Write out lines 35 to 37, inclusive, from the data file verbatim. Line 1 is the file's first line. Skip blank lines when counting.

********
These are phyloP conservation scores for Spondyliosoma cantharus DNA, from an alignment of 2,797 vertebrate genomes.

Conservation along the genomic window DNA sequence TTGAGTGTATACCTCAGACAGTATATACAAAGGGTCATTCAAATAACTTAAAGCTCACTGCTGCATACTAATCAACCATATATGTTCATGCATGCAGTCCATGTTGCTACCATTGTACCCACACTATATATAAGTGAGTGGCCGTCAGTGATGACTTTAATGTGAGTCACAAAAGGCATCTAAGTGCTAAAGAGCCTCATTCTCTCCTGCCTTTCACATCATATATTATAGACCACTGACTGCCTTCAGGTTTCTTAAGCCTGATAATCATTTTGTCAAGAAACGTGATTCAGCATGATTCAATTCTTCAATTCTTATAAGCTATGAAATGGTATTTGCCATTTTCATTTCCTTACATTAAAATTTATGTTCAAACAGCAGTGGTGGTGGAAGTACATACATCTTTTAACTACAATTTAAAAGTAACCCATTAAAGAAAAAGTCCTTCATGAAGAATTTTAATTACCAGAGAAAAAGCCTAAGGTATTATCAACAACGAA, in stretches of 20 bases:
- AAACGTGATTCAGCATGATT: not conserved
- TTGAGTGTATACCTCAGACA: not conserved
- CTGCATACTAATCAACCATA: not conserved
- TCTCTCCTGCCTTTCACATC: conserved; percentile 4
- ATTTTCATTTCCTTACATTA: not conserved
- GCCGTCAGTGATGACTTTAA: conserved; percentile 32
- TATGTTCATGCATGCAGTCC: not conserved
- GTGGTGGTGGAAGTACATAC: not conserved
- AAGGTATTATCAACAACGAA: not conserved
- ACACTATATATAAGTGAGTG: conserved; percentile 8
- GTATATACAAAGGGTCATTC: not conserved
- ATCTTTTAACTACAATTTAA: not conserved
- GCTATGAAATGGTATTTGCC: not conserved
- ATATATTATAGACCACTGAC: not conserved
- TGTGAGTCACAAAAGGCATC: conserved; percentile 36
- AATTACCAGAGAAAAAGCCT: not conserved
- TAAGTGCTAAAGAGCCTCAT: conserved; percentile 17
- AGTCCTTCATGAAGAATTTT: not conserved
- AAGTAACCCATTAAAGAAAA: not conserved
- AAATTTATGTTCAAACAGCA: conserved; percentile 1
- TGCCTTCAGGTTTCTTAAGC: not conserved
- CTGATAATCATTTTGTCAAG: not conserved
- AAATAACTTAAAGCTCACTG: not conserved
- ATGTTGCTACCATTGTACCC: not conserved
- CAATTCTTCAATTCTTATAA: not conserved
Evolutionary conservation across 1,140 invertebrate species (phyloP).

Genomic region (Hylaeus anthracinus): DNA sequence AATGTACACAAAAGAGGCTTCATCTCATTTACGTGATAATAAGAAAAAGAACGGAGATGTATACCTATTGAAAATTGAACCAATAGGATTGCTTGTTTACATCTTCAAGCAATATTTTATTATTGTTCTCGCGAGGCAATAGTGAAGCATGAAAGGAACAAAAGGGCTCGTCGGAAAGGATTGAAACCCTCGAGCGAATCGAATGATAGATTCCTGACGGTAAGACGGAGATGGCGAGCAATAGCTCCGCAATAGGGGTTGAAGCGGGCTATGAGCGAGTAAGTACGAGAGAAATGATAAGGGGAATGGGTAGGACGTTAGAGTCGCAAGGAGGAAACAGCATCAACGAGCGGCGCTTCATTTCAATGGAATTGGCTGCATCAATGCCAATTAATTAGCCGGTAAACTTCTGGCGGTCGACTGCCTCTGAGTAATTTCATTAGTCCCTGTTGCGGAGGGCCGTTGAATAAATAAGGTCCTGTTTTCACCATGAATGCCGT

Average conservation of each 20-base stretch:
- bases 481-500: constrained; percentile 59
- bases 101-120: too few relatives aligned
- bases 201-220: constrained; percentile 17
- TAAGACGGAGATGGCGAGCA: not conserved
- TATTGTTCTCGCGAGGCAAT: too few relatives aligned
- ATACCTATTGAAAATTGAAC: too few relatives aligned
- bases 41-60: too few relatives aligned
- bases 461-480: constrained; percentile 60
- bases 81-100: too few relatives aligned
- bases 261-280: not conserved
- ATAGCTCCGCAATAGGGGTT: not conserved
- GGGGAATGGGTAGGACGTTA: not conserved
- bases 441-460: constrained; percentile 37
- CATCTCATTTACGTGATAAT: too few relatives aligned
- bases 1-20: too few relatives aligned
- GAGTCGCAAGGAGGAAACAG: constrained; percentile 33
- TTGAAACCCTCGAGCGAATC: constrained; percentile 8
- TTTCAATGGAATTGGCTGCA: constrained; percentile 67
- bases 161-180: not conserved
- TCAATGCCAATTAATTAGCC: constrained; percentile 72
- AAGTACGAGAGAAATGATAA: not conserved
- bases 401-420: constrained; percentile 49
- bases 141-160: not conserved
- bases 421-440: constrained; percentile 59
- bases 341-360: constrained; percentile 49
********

- TATTGTTCTCGCGAGGCAAT: too few relatives aligned
- ATACCTATTGAAAATTGAAC: too few relatives aligned
- bases 41-60: too few relatives aligned